American Airlines Flight Attendant Arrested For Smuggling $111K In Cash & Jewelry

American Airlines Flight Attendant Arrested For Smuggling $111K In Cash & Jewelry

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This isn’t the first time that a flight attendant has been arrested for smuggling, and it also won’t be the last time. For once it’s not drugs, though…

American flight attendant arrested in Buenos Aires

A 58-year-old flight attendant has been arrested in Buenos Aires for attempted smuggling. Laura Diana Schulz, who is a purser for American Airlines, and has worked for the company for 28 years, attempted to export quite a few things out of Argentina. This incident occurred on AA900 from Buenos Aires to Miami on September 23, 2021, but has only been made public in the past few days.

While placing her belongings on the airport x-ray machine, the airport police noticed some strange things in her luggage. The police allegedly needed a court order to search the bag (which I’m a bit confused about), and then it was discovered just how much she had in her bags. The flight attendant was carrying the following without declaring it:

  • $11,413 in cash, as well as smaller amounts of Argentinian pesos and Colombian pesos
  • Three gold bars that included 2.2kg of gold
  • Old coins
  • Three vintage watches, including two Rolexes and an Audemars Piguet
  • Five rings
  • A pin
  • Four bracelets
  • Two necklaces

An appraisal suggests that the flight attendant was carrying over $111,000 in goods.

Interestingly Schulz is a native of Bariloche, Argentina, and in 1981 she was the National Snow Queen. It’s not entirely clear to me whether she was based in Buenos Aires (American has a crew base there, so I’d assume so), or if she now lives in the United States, and was just working a trip to Argentina.

What was the flight attendant’s excuse?

Schulz initially refused to testify, but after a few days presented a letter that provided an explanation for what occurred. She claimed:

  • All the money belonged to her
  • She found some of the coins, and others were through inflight donations made by passengers
  • The jewels came from a family inheritance

Of course it seems pretty clear that this wasn’t the case:

  • Evidence was found that she had long conversations on WhatsApp about the items to be smuggled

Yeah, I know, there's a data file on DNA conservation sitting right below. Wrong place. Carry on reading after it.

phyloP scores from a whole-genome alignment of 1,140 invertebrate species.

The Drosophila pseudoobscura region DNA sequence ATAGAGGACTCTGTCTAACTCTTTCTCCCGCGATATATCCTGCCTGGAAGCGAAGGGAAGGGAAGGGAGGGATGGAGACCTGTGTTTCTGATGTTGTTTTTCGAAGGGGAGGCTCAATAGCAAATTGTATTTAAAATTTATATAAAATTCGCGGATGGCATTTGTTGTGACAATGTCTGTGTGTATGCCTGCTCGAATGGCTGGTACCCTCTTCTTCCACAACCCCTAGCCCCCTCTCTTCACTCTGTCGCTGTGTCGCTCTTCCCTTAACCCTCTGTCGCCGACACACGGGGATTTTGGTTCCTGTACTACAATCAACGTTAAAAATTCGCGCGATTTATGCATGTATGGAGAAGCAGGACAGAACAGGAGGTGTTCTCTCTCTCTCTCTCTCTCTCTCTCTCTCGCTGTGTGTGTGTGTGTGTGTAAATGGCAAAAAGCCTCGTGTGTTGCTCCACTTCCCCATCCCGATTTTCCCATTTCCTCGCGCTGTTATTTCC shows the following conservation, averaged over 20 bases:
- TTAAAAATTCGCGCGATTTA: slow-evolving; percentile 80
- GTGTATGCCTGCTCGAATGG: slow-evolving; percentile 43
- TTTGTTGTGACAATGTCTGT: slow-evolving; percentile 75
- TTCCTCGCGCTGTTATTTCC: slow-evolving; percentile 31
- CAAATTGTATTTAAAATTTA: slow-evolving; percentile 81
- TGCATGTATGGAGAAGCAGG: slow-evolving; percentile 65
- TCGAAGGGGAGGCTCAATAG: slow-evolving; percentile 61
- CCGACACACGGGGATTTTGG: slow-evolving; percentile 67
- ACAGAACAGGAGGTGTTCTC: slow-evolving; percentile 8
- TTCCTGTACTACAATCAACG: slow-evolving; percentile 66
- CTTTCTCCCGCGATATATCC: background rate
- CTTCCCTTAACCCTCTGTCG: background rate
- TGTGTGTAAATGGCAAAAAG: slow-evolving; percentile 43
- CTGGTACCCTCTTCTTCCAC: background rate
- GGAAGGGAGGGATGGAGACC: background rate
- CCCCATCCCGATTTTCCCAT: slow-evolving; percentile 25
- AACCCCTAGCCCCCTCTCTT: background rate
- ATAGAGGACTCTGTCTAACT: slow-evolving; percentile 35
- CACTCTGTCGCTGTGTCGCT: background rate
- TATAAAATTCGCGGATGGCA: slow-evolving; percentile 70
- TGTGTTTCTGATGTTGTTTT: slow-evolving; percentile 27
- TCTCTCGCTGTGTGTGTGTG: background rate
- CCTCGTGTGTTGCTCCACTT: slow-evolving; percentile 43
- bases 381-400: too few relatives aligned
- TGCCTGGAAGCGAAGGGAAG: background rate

• There was no documentation to support her alleged family inheritance
  • Some of the items were painted black in order to conceal that there was gold underneath.

It remains to be seen what kind of a punishment Schulz will face for this attempted smuggling.

Bottom line

Of course international smuggling is extremely common, and that includes among airline employees. While most airline employees would never risk their careers for this, for a small minority of people it’s very easy money that they can’t say no to. The flight attendant’s intent here seems pretty clear, based on what investigators found.

(Tip of the hat to Paddle Your Own Kanoo)

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  1. Anon E. mouse Guest

    Conversion error? 2.2kg is over 70 troy oz of gold, worth 124k alone...

    1. Eskimo Guest

      Knowledge error. You forgot the purity.

  2. Ron Guest

    The integrity of the Snow Queen has been totally jeopardized! Shame on you!

  3. Ligma ashwhole Guest

    Yeah fly spirit if you want your seat to be inside of the engine

  4. Nancy Guest

    Omg “passenger donations”. All I’ve gotten is dirty diapers

  5. Eqmc2 Guest

    I knew it had to be American airlines, fly spirit, a wing above.

  6. Eqmc2 Guest

    Now arrest the pandemocrat leaders, they are smuggling as we speak.

  7. Susan Guest

    Wow - it seems that they stopped a major crime here! I guess the worst thing is that the FA lied about the origins of the merchandise. Still, I just moved my jewellery collection out of my home in the Caribbean because there was work being done while I'm away for the season. Between Hubby and I, we were carrying over $1.8M in watches and jewellery plus about 5K in cash (from selling a car.)

    Wow - it seems that they stopped a major crime here! I guess the worst thing is that the FA lied about the origins of the merchandise. Still, I just moved my jewellery collection out of my home in the Caribbean because there was work being done while I'm away for the season. Between Hubby and I, we were carrying over $1.8M in watches and jewellery plus about 5K in cash (from selling a car.)
    Nobody said boo as we passed through security, though I admit I had my concerns. I was actually having an anxiety attack the night before, even though the stuff is all insured. Do these TSA agents have any clue how much jewellery moves around on flights between Asia and the US???